BTW, Saw my first LEAF today at… the Whole Foods parking lot in Andover.

My sense is a plug-in hybrid would be most practical for the new few years, but at some point I bet the full-EVs will take over.

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Destroying the earth by buying organic locally produced food?

Philip Greenspun has a great point here.

I think he’s right. I also have probably written on the blog before that CSAs that mean an extra drive each week needs to be considered (since the farm is probably not right on your commute to work or on the way to the grocery store you’d be driving to anyway). If you drive a 20MPG car, are those nice local bio-dynamic vegetables really worth the 1/2 gallon of gas you just burned driving 5 milesx2 to the farm? Visualize 1/2 gallon of gas for a second. It’s not!

See also:
Visualize Energy
Hans Rosling: The magic washing machine

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Filed under car, contrarian, erik-green, food and farming, green, local

Drive to the library? Yeah right.

Careful towns of the world out there… before you spend lots of money on new or revamped libraries. Unless you are in a city, or near a walkable and vibrant town center, they are a tough sell, even with cheap $3.50/gasoline. And how long will that last?

Here’s the math for me in suburban MA:
– Distance to library: 5.2 miles. 10.4 miles round trip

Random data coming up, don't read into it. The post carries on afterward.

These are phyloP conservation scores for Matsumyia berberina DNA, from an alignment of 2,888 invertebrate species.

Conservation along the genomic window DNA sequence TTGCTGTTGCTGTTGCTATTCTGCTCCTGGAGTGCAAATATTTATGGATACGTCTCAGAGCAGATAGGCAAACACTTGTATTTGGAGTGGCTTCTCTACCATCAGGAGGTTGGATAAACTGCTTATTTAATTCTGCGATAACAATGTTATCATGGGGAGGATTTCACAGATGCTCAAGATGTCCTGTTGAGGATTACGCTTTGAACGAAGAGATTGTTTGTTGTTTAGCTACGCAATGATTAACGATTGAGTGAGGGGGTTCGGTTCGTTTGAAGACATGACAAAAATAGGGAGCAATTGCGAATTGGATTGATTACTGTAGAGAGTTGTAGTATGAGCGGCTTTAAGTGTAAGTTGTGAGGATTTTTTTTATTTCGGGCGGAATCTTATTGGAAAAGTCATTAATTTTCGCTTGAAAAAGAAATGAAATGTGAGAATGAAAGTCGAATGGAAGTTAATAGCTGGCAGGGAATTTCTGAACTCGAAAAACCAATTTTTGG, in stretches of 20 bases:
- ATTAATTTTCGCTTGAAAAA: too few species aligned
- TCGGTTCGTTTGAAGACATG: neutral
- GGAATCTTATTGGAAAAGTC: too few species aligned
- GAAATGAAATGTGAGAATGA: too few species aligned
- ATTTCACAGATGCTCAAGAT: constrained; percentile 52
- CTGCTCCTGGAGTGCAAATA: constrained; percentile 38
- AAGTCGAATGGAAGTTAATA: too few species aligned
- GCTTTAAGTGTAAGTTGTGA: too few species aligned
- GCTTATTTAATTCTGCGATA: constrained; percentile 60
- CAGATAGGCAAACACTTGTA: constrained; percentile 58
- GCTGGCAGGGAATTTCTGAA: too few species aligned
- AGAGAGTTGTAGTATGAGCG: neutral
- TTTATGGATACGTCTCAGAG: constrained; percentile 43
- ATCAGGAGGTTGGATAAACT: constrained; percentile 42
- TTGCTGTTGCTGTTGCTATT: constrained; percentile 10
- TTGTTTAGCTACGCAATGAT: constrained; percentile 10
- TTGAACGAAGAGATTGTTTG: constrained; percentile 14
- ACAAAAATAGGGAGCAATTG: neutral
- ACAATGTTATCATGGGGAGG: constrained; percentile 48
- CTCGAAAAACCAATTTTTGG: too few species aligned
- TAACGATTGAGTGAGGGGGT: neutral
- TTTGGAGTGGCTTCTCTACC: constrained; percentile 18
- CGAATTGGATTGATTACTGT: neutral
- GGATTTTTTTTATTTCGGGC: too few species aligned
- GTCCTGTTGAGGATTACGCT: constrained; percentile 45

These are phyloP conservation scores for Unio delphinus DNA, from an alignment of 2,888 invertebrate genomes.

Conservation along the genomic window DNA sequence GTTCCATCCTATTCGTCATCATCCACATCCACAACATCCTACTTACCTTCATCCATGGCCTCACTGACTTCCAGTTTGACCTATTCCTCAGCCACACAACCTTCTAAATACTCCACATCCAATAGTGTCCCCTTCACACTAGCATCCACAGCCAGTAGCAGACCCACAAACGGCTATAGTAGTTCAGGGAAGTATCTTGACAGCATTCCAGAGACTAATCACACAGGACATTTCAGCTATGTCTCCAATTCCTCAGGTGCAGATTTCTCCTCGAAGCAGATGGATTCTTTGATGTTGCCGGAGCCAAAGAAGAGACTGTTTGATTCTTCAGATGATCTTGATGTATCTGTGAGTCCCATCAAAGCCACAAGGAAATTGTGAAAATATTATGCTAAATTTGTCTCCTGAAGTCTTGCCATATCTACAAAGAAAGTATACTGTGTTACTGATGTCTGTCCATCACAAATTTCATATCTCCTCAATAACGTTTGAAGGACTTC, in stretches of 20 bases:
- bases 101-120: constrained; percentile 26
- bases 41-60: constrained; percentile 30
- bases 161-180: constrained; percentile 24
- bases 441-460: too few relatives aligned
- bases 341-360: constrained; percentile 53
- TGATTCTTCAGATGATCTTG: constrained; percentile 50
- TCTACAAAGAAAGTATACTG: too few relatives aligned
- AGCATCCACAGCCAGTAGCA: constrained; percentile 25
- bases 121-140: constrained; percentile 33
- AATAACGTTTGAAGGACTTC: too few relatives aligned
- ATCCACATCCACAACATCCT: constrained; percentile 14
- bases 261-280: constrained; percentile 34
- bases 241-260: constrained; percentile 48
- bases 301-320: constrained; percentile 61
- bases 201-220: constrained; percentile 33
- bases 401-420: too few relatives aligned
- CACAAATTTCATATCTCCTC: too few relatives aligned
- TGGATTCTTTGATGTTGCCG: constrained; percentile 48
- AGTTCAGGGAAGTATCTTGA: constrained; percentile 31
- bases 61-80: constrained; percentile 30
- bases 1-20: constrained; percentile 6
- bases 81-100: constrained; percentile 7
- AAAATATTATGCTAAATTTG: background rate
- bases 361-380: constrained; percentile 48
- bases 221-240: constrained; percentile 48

– Our minivan — let’s say I get 20.8 MPG to make the math simple.

So that’s:

10.4 miles * 1/20.8 MPG * $3.50 $/gallon = $1.75 per trip assuming there is no overlap with other errands, which is likely given the route.

And that’s just the cost of the gas of course. If you use the ~$0.50/mi that the US government uses for taxes for business mileage (accounting for the full cost of ownership) then that’s 10.4 miles * $0.50/mi = $5.20 per trip.

And then add in the cost of the time. Let’s say 20 minutes of driving.

It’s a tough sell. Not just the library. All of suburbia. It’s ultimately kinda in serious doo-doo, ain’t it? James Howard Kunstler is probably on to something.

Counter-points and followups:

1) I say all the above as someone who has LOVED libraries in the past. But I guess the difference was: 1) that was pre-interweb and 2) that was libraries I walked to or rode my bike to (the Amherst Jones Library, and the UMass/Amherst Dubois library)

2) I am fond of the idea of the library being a “town center” that is more about ideas and people than being about media (paper or digital). Related concepts are Sudbury Schools, the Transition Town movement (tool sharing, etc), Cohousing.

3) The article linked below talks about “Library as Platform” which to me is basically acknowledging that there are increasing numbers of private services we use which “out do” libraries in terms of connecting us with media. Amazon. Google Books. Goodreads. “The Library” *could* do all of that. But how?
LINK

4) PS. And what about all those duplicate public school libraries! What a shame! What if all the schools in town were clustered around the town’s libraries and they all shared! I know, I know… one can’t turn back the clock on sprawling suburban development. It’s just sorta a shame.

5) Speaking of poorly designed public resources… I’ll talk about the placement and design of playgrounds sometime soon. Ugh. Almost always another huge missed opportunity. But there are some good ones!

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Filed under car, cities, Cohousing, community, erik-green, green, libraries, local, money, Sudbury Schools and Sudbury Valley School